The fat mass and obesity associated (FTO) gene has been implicated with obesity and dietary intake predominantly in European populations. We assessed the association between the FTO rs9939609 variant with body fat distribution and dietary intake in a multi-ethnic population. Aboriginal, Chinese, European and South Asian participants living in Canada (n=706) were assessed for body fat and inner-abdominal fat using imaging techniques, dietary intake and genotyped for the FTO rs9939609 variant. Linear regression was used to study the associations between the minor allele of the variant and measures of adiposity and dietary intake. Minor allele frequencies were: Aboriginals (17%), Chinese (17%), Europeans (39%) and South Asians (31%). The rs9939609 variant was associated with intake of dietary macronutrients in Aboriginals and Europeans only. In the total population, there were positive associations between the rs9939609 minor allele and greater fat mass (0·94±0·56 kg, P=0·045), per cent body fat (0·7±0·4%, P=0·031), relative greater subcutaneous abdominal adipose tissue (4·9±2·8%, P=0·039) and percent daily calories from fat (0·4±0·2%, P=0·064). Our findings suggest that the FTO rs9939609 minor allele may be associated with dietary intake in adults and is positively associated with regional fat deposition.
This paper discusses the characterization and optimization of organic solar cells based on a bulk heterojunction consisting of an alternating copolymer, containing a fluorene and a benzathiadiazole unit with two neighboring thiophene rings, and a fullerene derivative (PCBM). The resulting power conversion efficiency amounts 3.9±0.2 % (AM1.5, 100 mW/cm2) and these polymer solar cells are therefore considered auspicious for further research.
Organic electronic systems offer the advantage of low weight and flexibility at potentially lower cost. Although the fabrication of functioning plastic transistors using approaches such as ink jet, lithography and stamping has been described i1–3, chemically compatible materials that allow for the sequential application of liquid layers is a technical barrier. Material issues maybe the Achilles heel of ultimately printing organic electronic devices as newspapers today, at high speeds and in a reel to reel process. We introduce a novel process–thermal transfer–a non-lithographic technique that enables printing multiple, successive layers via a dry additive process. This method is capable of patterning a range of organic materials at high speed over large areas with micron size resolution and excellent electrical performance. Such a dry, potentially reel-to-reel printing method may provide a practical route to realizing the expected benefits of plastics for electronics. We illustrate the viability of thermal transfer and the ability to develop suitable printable organics conductors by fabricating a functioning 4000 cm2 transistor array.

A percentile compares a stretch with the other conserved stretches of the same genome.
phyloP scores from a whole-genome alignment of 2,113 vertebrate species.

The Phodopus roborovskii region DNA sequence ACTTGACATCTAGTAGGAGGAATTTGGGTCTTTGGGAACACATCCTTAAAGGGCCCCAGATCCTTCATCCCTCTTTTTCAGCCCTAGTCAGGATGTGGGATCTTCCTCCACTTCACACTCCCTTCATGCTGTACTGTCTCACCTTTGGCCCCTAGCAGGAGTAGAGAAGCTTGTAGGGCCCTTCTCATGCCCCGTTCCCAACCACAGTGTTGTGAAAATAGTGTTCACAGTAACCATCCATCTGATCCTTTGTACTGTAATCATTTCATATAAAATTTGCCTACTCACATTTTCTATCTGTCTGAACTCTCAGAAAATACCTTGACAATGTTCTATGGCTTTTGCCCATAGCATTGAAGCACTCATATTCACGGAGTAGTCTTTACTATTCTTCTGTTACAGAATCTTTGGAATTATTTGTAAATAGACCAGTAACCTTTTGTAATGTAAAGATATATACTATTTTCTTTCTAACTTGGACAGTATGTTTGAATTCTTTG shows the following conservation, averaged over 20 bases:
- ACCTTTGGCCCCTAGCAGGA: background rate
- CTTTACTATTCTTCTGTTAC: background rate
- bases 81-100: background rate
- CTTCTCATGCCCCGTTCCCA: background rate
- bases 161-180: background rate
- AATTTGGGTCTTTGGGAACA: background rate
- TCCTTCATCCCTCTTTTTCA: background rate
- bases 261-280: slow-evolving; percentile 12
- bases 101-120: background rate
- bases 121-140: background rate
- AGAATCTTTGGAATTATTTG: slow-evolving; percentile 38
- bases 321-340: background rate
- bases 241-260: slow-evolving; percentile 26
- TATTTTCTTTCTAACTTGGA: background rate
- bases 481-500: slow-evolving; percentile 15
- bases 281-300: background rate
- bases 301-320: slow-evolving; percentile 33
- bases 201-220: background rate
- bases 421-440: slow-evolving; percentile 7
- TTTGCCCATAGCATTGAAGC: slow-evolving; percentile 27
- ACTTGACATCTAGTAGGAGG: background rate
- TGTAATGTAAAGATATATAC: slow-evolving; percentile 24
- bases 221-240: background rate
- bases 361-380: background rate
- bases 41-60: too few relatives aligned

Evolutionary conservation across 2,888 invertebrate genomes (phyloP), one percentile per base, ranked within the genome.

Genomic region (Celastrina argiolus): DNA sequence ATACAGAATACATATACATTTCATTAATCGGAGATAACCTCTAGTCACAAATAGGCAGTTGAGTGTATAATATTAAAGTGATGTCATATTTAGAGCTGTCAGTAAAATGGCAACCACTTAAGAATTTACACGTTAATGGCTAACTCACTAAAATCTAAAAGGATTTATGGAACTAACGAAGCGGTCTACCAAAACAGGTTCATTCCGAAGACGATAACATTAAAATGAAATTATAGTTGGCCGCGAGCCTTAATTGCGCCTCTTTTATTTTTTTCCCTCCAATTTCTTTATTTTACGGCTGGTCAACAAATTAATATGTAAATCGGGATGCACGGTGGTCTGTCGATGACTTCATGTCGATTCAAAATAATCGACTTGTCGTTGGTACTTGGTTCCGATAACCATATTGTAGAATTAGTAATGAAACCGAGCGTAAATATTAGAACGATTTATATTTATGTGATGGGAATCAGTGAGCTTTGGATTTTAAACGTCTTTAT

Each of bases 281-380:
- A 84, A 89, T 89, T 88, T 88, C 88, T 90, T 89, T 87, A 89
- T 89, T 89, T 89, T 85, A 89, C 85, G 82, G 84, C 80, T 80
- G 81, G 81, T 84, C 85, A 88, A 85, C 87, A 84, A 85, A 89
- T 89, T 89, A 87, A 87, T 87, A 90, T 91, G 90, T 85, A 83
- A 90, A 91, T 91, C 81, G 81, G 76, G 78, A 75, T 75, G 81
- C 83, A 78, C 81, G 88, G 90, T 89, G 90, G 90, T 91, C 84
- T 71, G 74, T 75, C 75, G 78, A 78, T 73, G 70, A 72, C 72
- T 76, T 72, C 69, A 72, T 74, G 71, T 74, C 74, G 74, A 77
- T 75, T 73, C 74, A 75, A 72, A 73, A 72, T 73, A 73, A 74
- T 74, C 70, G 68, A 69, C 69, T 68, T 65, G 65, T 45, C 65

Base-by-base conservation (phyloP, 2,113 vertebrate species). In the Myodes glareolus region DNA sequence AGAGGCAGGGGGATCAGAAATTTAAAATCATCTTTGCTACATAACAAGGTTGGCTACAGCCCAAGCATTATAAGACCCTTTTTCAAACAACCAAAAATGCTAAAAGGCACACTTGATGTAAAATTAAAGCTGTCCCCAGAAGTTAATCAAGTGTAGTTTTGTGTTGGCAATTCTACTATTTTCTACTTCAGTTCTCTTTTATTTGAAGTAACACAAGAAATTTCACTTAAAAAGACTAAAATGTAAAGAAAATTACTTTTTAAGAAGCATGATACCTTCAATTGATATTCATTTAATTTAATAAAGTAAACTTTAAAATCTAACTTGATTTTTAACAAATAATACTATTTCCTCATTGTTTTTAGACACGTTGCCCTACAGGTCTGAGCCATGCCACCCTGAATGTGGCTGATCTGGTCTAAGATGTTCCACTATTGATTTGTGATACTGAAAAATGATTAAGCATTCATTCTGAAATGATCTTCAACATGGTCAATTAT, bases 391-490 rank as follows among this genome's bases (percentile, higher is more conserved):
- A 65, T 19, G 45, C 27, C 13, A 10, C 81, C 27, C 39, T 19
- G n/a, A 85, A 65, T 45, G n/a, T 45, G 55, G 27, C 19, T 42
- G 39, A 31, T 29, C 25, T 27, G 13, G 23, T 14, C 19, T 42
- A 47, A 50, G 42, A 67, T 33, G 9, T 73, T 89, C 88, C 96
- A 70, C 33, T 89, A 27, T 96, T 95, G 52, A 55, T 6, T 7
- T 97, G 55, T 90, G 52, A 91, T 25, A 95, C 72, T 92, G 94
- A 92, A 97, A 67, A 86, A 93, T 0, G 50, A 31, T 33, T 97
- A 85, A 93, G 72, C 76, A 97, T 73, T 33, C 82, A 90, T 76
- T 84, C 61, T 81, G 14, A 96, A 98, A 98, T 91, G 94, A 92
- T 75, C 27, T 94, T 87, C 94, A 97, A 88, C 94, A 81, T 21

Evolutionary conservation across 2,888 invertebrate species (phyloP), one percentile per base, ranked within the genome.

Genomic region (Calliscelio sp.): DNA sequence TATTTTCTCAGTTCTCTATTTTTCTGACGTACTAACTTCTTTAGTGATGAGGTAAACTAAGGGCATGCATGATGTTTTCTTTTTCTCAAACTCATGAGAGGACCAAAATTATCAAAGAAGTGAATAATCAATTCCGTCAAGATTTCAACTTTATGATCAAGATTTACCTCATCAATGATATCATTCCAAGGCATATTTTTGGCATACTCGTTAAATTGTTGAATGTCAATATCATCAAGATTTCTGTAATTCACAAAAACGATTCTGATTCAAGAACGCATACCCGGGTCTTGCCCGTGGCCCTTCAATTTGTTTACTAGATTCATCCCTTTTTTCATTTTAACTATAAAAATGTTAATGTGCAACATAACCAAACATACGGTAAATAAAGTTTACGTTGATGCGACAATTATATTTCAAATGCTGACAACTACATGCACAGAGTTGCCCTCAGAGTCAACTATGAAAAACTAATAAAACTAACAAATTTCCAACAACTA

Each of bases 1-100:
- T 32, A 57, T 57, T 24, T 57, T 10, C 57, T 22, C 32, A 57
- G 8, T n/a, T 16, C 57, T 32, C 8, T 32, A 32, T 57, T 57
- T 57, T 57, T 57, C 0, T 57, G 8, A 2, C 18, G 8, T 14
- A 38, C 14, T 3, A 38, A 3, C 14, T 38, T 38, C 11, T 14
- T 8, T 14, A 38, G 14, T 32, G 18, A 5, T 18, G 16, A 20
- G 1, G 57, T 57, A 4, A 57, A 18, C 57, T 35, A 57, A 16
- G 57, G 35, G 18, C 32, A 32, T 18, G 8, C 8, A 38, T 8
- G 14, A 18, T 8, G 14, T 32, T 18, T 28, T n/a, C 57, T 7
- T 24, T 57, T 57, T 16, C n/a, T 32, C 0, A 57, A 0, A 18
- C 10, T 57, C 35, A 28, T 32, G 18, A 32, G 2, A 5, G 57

Detailed investigations of strain generation and relaxation in Si films grown on thin Si0.78Ge0.22 virtual substrates using Raman spectroscopy are presented. Good virtual substrate relaxation (>90%) is achieved by incorporating C during the initial growth stage. The robustness of the strained layers to relaxation is studied following high temperature rapid thermal annealing typical of CMOS processing (800-1050 °C). The impact of strained layer thickness on thermal stability is also investigated. Strain in layers below the critical thickness did not relax following any thermal treatments. However for layers above the critical thickness the annealing temperature at which the onset of strain relaxation occurred appeared to decrease with increasing layer thickness. Strain in Si layers grown on thin and thick virtual substrates having identical Ge composition and epilayer thickness has been compared. Relaxation through the introduction of defects has been assessed through preferential defect etching in order to verify the trends observed. Raman signals have been analysed by calibrated deconvolution and curve-fitting of the spectra peaks. Raman spectroscopy has also been used to study epitaxial layer thickness and the impact of Ge out-diffusion during processing. Improved device performance and reduced self-heating effects are demonstrated in thin virtual substrate devices when fabricated using strained layers below the critical thickness. The results suggest that thin virtual substrates offer great promise for enhancing the performance of a wide range of strained Si devices.
High purity lanthanum oxide and praseodymium oxide thin films (C< 1 at.-%) have been deposited by liquid injection MOCVD using the volatile alkoxide precursos [La(mmp)3] and [Pr(mmp)3] in toluene-solution (mmp = OCMe2CH2OMe). 1H NMR solution studies have shown that the addition of donor species, such as tetraglyme (CH3O(CH2CH2O)4CH3) or mmpH prevent molecular aggregation and help stabilise the precursors.